It’s only a matter of time before somebody parodies these Liam Neeson thrillers such is the similarity between them (and please don’t let it be the Epic Movie guys) but Run All Night is slightly better than recent efforts.
Jimmy Conlon (Neeson) is a former hitman for Irish gangster Shawn Maguire (Harris) but, haunted by all the lives he took during his strong-arm days, spends his nights drinking himself into a stupor. Because of this shady past, straight son Mike (Robocop’s Kinnaman) has banned Jimmy from seeing his young family but he needs Bad Dad when he witnesses Maguire’s wildcard son Danny (Boyd Holbrook) gunning down two Albanian gangsters. Danny hunts Mike down lest he squeal and is shot by Jimmy, which brings the full might of Maguire’s empire down on him and his estranged family…
In his third collaboration with Neeson, director Jaume Collet-Serra (Unknown, Non-Stop) once again defies the odds by bringing in another solid action thriller. Those thrillers shamelessly capitalised on Neeson’s late emergence as an action hero but Unknown and Non- Stop were entertaining in their own right. Ditto Run All Night, and that’s mainly down to a meaty, well thought out set up that takes its time establishing backstories and relationships. And the performances. Neeson is dependable again and Harris’ turn as the heartbroken gangster boss elevates his one-dimensional character. Sadly, there’s little room for the Vincent D’Onofrio to work his underrated magic as the one decent cop in a corrupt city.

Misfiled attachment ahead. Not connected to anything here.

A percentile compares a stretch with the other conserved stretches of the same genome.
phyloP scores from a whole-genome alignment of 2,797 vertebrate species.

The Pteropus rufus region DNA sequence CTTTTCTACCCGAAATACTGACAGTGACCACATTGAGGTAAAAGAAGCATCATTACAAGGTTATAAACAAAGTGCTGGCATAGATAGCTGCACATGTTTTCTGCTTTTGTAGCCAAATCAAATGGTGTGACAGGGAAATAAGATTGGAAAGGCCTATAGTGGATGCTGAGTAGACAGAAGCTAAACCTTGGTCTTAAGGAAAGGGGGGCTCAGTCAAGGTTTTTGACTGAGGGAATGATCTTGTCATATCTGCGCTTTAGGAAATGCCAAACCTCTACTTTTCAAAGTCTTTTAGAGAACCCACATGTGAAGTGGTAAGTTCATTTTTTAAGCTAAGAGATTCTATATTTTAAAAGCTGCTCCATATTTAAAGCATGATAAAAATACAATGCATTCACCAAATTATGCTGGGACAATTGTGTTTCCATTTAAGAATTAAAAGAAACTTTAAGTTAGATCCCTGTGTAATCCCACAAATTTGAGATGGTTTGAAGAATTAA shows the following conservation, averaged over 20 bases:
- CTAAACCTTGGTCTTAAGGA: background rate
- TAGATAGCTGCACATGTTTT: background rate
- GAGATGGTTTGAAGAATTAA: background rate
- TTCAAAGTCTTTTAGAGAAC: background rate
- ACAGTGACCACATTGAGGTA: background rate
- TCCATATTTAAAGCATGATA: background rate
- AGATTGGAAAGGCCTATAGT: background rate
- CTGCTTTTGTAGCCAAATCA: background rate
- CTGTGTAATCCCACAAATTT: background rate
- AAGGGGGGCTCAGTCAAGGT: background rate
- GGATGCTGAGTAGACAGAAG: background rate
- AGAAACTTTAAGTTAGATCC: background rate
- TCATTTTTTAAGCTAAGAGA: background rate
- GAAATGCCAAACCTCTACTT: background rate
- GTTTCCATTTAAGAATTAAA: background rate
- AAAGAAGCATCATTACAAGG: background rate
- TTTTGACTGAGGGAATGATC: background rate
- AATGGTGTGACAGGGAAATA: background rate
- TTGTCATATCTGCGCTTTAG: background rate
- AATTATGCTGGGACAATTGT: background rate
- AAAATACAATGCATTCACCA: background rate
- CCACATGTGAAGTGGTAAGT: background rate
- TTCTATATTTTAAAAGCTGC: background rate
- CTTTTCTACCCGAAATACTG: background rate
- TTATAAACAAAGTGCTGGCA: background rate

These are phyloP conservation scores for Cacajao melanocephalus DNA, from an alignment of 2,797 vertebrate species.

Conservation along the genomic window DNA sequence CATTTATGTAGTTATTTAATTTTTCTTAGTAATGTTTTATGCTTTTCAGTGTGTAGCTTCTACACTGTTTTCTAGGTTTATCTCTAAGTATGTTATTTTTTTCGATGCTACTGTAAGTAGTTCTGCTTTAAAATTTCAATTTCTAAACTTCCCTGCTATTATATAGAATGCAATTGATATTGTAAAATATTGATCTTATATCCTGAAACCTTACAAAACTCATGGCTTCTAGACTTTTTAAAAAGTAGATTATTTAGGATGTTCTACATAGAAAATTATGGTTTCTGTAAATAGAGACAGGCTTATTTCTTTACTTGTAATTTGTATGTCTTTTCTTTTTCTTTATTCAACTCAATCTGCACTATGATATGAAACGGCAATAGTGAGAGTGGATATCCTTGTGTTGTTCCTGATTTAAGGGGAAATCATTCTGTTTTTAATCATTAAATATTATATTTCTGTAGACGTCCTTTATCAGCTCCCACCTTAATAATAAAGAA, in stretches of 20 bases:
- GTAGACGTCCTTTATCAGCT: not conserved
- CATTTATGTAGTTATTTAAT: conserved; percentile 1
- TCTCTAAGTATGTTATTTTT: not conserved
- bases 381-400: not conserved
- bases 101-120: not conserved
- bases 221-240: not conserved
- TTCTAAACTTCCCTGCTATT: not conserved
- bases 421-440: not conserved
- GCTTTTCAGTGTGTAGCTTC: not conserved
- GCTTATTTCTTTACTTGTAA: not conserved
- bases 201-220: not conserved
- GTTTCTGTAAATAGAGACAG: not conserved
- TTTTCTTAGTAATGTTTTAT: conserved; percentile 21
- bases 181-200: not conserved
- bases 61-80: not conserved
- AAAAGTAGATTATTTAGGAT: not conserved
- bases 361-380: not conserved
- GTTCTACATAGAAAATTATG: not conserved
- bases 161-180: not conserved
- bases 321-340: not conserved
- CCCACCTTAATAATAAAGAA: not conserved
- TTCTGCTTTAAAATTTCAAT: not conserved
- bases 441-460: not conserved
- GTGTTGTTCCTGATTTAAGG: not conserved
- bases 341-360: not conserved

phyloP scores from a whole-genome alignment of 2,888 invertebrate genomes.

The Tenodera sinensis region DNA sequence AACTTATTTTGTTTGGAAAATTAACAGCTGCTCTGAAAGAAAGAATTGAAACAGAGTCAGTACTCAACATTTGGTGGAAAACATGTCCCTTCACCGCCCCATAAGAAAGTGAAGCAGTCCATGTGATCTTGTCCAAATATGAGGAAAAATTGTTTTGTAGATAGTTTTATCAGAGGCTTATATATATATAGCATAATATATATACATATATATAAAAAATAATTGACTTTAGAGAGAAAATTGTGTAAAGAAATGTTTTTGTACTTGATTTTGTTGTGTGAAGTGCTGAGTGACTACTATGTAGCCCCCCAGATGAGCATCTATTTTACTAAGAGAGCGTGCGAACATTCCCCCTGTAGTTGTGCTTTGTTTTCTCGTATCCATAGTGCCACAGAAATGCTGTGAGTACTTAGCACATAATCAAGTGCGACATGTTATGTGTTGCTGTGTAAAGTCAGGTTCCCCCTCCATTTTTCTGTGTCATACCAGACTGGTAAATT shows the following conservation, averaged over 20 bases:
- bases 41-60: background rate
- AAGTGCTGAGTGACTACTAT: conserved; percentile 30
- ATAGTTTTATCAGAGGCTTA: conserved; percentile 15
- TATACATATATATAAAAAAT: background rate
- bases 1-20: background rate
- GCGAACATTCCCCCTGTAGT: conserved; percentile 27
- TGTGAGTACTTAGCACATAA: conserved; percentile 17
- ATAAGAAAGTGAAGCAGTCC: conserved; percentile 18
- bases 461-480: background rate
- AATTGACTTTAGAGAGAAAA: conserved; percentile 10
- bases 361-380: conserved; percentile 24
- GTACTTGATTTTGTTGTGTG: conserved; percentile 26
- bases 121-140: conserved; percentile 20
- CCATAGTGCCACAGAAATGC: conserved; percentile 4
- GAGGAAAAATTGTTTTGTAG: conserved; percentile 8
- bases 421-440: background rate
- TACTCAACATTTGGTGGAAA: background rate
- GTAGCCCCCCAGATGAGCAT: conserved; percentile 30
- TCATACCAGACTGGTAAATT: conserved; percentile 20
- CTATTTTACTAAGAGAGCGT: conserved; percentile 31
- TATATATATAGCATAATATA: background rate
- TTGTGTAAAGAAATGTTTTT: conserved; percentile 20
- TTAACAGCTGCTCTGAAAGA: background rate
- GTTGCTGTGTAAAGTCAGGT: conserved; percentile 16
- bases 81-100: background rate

Run All Night is guilty of reverting to repetition halfway in (action scene – intimate dad and son scene – action scene) and offers up a completely misjudged action sequence as a finale, but there are ingredients here that set it aside from the also-rans. There’s an attempt at a deliberation over the consequence of shooting someone: Brad Ingelsby’s script is at pains to say that killing someone is a life-changing experience and throughout Neeson is there to prevent Mike from picking up a gun, stopping his son from starting down the road that has ruined him. It’s not deep but it turns Run All Night into something a little deeper than just another Liam Neeson shoot-em-‘up.